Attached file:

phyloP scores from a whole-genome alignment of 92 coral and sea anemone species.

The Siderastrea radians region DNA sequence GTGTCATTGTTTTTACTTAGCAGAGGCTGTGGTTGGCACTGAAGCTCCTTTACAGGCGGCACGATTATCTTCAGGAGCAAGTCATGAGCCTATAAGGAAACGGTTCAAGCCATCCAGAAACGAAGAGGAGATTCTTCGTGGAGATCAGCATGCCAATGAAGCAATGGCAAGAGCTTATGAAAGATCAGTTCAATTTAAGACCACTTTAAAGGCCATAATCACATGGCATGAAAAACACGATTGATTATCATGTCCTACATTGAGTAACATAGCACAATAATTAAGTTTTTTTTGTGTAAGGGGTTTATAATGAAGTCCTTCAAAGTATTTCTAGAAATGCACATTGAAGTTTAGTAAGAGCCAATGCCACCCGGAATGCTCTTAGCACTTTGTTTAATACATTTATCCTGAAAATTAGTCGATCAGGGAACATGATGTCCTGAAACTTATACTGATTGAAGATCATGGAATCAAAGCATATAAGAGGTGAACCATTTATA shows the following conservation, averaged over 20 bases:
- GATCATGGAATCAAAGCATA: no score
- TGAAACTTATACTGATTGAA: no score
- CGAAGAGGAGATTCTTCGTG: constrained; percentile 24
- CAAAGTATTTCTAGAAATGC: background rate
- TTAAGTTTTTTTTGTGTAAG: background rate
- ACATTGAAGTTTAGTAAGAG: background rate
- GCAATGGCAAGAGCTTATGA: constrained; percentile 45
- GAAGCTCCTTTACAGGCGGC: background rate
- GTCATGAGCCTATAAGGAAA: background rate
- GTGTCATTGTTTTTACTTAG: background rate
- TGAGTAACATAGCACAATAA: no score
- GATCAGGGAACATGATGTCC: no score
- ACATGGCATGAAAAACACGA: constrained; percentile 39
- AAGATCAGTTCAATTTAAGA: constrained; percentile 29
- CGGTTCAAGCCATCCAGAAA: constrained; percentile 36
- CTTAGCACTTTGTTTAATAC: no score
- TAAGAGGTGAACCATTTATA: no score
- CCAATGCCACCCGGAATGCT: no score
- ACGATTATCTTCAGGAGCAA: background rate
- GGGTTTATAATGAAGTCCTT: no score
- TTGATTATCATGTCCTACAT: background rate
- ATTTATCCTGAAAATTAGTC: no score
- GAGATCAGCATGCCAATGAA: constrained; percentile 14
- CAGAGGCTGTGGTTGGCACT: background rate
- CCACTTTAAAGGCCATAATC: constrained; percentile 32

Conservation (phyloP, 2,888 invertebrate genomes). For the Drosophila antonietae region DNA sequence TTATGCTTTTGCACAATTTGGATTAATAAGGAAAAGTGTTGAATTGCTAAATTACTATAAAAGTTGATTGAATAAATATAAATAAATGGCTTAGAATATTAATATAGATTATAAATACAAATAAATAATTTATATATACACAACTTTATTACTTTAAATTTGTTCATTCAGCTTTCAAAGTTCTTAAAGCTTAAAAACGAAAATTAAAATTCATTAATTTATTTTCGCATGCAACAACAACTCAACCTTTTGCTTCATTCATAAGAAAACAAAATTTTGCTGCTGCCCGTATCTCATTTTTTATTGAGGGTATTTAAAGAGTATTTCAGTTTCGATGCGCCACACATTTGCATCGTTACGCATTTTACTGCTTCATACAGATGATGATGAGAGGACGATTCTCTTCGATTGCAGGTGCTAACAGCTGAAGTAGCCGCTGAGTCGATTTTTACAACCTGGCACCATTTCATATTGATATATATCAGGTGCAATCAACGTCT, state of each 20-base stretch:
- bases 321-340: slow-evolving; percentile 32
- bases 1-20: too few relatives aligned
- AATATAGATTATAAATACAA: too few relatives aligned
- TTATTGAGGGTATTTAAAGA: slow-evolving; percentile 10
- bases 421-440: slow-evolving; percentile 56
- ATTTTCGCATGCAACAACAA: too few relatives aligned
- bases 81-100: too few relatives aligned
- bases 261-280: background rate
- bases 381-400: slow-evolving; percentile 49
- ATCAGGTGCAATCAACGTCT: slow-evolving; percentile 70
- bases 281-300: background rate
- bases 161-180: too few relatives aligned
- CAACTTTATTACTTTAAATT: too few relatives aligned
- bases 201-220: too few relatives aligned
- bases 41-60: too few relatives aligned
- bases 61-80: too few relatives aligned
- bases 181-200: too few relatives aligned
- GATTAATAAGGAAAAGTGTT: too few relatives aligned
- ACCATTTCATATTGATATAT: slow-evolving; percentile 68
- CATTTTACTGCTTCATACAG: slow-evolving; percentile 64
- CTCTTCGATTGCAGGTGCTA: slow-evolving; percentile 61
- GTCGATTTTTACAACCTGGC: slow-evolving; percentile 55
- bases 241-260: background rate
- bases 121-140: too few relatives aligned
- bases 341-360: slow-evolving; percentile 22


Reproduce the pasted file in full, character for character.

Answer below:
phyloP scores from a whole-genome alignment of 92 coral and sea anemone species.

The Siderastrea radians region DNA sequence GTGTCATTGTTTTTACTTAGCAGAGGCTGTGGTTGGCACTGAAGCTCCTTTACAGGCGGCACGATTATCTTCAGGAGCAAGTCATGAGCCTATAAGGAAACGGTTCAAGCCATCCAGAAACGAAGAGGAGATTCTTCGTGGAGATCAGCATGCCAATGAAGCAATGGCAAGAGCTTATGAAAGATCAGTTCAATTTAAGACCACTTTAAAGGCCATAATCACATGGCATGAAAAACACGATTGATTATCATGTCCTACATTGAGTAACATAGCACAATAATTAAGTTTTTTTTGTGTAAGGGGTTTATAATGAAGTCCTTCAAAGTATTTCTAGAAATGCACATTGAAGTTTAGTAAGAGCCAATGCCACCCGGAATGCTCTTAGCACTTTGTTTAATACATTTATCCTGAAAATTAGTCGATCAGGGAACATGATGTCCTGAAACTTATACTGATTGAAGATCATGGAATCAAAGCATATAAGAGGTGAACCATTTATA shows the following conservation, averaged over 20 bases:
- GATCATGGAATCAAAGCATA: no score
- TGAAACTTATACTGATTGAA: no score
- CGAAGAGGAGATTCTTCGTG: constrained; percentile 24
- CAAAGTATTTCTAGAAATGC: background rate
- TTAAGTTTTTTTTGTGTAAG: background rate
- ACATTGAAGTTTAGTAAGAG: background rate
- GCAATGGCAAGAGCTTATGA: constrained; percentile 45
- GAAGCTCCTTTACAGGCGGC: background rate
- GTCATGAGCCTATAAGGAAA: background rate
- GTGTCATTGTTTTTACTTAG: background rate
- TGAGTAACATAGCACAATAA: no score
- GATCAGGGAACATGATGTCC: no score
- ACATGGCATGAAAAACACGA: constrained; percentile 39
- AAGATCAGTTCAATTTAAGA: constrained; percentile 29
- CGGTTCAAGCCATCCAGAAA: constrained; percentile 36
- CTTAGCACTTTGTTTAATAC: no score
- TAAGAGGTGAACCATTTATA: no score
- CCAATGCCACCCGGAATGCT: no score
- ACGATTATCTTCAGGAGCAA: background rate
- GGGTTTATAATGAAGTCCTT: no score
- TTGATTATCATGTCCTACAT: background rate
- ATTTATCCTGAAAATTAGTC: no score
- GAGATCAGCATGCCAATGAA: constrained; percentile 14
- CAGAGGCTGTGGTTGGCACT: background rate
- CCACTTTAAAGGCCATAATC: constrained; percentile 32

Conservation (phyloP, 2,888 invertebrate genomes). For the Drosophila antonietae region DNA sequence TTATGCTTTTGCACAATTTGGATTAATAAGGAAAAGTGTTGAATTGCTAAATTACTATAAAAGTTGATTGAATAAATATAAATAAATGGCTTAGAATATTAATATAGATTATAAATACAAATAAATAATTTATATATACACAACTTTATTACTTTAAATTTGTTCATTCAGCTTTCAAAGTTCTTAAAGCTTAAAAACGAAAATTAAAATTCATTAATTTATTTTCGCATGCAACAACAACTCAACCTTTTGCTTCATTCATAAGAAAACAAAATTTTGCTGCTGCCCGTATCTCATTTTTTATTGAGGGTATTTAAAGAGTATTTCAGTTTCGATGCGCCACACATTTGCATCGTTACGCATTTTACTGCTTCATACAGATGATGATGAGAGGACGATTCTCTTCGATTGCAGGTGCTAACAGCTGAAGTAGCCGCTGAGTCGATTTTTACAACCTGGCACCATTTCATATTGATATATATCAGGTGCAATCAACGTCT, state of each 20-base stretch:
- bases 321-340: slow-evolving; percentile 32
- bases 1-20: too few relatives aligned
- AATATAGATTATAAATACAA: too few relatives aligned
- TTATTGAGGGTATTTAAAGA: slow-evolving; percentile 10
- bases 421-440: slow-evolving; percentile 56
- ATTTTCGCATGCAACAACAA: too few relatives aligned
- bases 81-100: too few relatives aligned
- bases 261-280: background rate
- bases 381-400: slow-evolving; percentile 49
- ATCAGGTGCAATCAACGTCT: slow-evolving; percentile 70
- bases 281-300: background rate
- bases 161-180: too few relatives aligned
- CAACTTTATTACTTTAAATT: too few relatives aligned
- bases 201-220: too few relatives aligned
- bases 41-60: too few relatives aligned
- bases 61-80: too few relatives aligned
- bases 181-200: too few relatives aligned
- GATTAATAAGGAAAAGTGTT: too few relatives aligned
- ACCATTTCATATTGATATAT: slow-evolving; percentile 68
- CATTTTACTGCTTCATACAG: slow-evolving; percentile 64
- CTCTTCGATTGCAGGTGCTA: slow-evolving; percentile 61
- GTCGATTTTTACAACCTGGC: slow-evolving; percentile 55
- bases 241-260: background rate
- bases 121-140: too few relatives aligned
- bases 341-360: slow-evolving; percentile 22